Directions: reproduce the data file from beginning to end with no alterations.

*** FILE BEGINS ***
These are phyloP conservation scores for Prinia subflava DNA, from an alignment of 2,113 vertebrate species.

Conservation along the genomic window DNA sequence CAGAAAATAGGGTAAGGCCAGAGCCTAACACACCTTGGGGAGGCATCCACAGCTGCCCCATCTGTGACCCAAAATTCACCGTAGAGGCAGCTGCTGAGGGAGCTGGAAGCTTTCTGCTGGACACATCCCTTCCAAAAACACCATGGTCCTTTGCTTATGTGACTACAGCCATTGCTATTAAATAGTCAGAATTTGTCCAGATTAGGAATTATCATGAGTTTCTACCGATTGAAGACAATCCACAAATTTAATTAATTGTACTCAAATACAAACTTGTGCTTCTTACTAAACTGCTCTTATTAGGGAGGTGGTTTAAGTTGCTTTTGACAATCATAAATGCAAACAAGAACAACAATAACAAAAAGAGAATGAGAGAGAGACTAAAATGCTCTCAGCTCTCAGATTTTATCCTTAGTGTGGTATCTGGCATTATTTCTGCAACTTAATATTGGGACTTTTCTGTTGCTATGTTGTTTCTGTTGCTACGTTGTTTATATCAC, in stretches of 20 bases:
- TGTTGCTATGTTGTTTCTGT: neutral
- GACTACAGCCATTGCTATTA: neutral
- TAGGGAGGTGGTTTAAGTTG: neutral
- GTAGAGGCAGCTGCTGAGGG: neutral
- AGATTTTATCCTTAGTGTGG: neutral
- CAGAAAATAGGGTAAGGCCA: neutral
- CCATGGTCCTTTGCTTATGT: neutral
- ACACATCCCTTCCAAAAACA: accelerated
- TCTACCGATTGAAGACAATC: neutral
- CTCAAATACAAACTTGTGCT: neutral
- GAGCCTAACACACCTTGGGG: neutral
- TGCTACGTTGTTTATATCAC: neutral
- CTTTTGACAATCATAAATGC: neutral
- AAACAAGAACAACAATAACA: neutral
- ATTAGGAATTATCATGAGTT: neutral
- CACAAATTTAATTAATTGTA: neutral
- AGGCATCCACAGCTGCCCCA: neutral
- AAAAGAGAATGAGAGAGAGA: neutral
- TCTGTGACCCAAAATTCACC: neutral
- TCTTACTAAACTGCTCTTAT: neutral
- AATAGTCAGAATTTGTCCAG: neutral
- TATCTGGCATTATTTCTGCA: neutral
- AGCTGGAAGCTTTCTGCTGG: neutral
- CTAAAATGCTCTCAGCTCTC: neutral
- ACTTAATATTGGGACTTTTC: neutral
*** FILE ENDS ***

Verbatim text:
These are phyloP conservation scores for Prinia subflava DNA, from an alignment of 2,113 vertebrate species.

Conservation along the genomic window DNA sequence CAGAAAATAGGGTAAGGCCAGAGCCTAACACACCTTGGGGAGGCATCCACAGCTGCCCCATCTGTGACCCAAAATTCACCGTAGAGGCAGCTGCTGAGGGAGCTGGAAGCTTTCTGCTGGACACATCCCTTCCAAAAACACCATGGTCCTTTGCTTATGTGACTACAGCCATTGCTATTAAATAGTCAGAATTTGTCCAGATTAGGAATTATCATGAGTTTCTACCGATTGAAGACAATCCACAAATTTAATTAATTGTACTCAAATACAAACTTGTGCTTCTTACTAAACTGCTCTTATTAGGGAGGTGGTTTAAGTTGCTTTTGACAATCATAAATGCAAACAAGAACAACAATAACAAAAAGAGAATGAGAGAGAGACTAAAATGCTCTCAGCTCTCAGATTTTATCCTTAGTGTGGTATCTGGCATTATTTCTGCAACTTAATATTGGGACTTTTCTGTTGCTATGTTGTTTCTGTTGCTACGTTGTTTATATCAC, in stretches of 20 bases:
- TGTTGCTATGTTGTTTCTGT: neutral
- GACTACAGCCATTGCTATTA: neutral
- TAGGGAGGTGGTTTAAGTTG: neutral
- GTAGAGGCAGCTGCTGAGGG: neutral
- AGATTTTATCCTTAGTGTGG: neutral
- CAGAAAATAGGGTAAGGCCA: neutral
- CCATGGTCCTTTGCTTATGT: neutral
- ACACATCCCTTCCAAAAACA: accelerated
- TCTACCGATTGAAGACAATC: neutral
- CTCAAATACAAACTTGTGCT: neutral
- GAGCCTAACACACCTTGGGG: neutral
- TGCTACGTTGTTTATATCAC: neutral
- CTTTTGACAATCATAAATGC: neutral
- AAACAAGAACAACAATAACA: neutral
- ATTAGGAATTATCATGAGTT: neutral
- CACAAATTTAATTAATTGTA: neutral
- AGGCATCCACAGCTGCCCCA: neutral
- AAAAGAGAATGAGAGAGAGA: neutral
- TCTGTGACCCAAAATTCACC: neutral
- TCTTACTAAACTGCTCTTAT: neutral
- AATAGTCAGAATTTGTCCAG: neutral
- TATCTGGCATTATTTCTGCA: neutral
- AGCTGGAAGCTTTCTGCTGG: neutral
- CTAAAATGCTCTCAGCTCTC: neutral
- ACTTAATATTGGGACTTTTC: neutral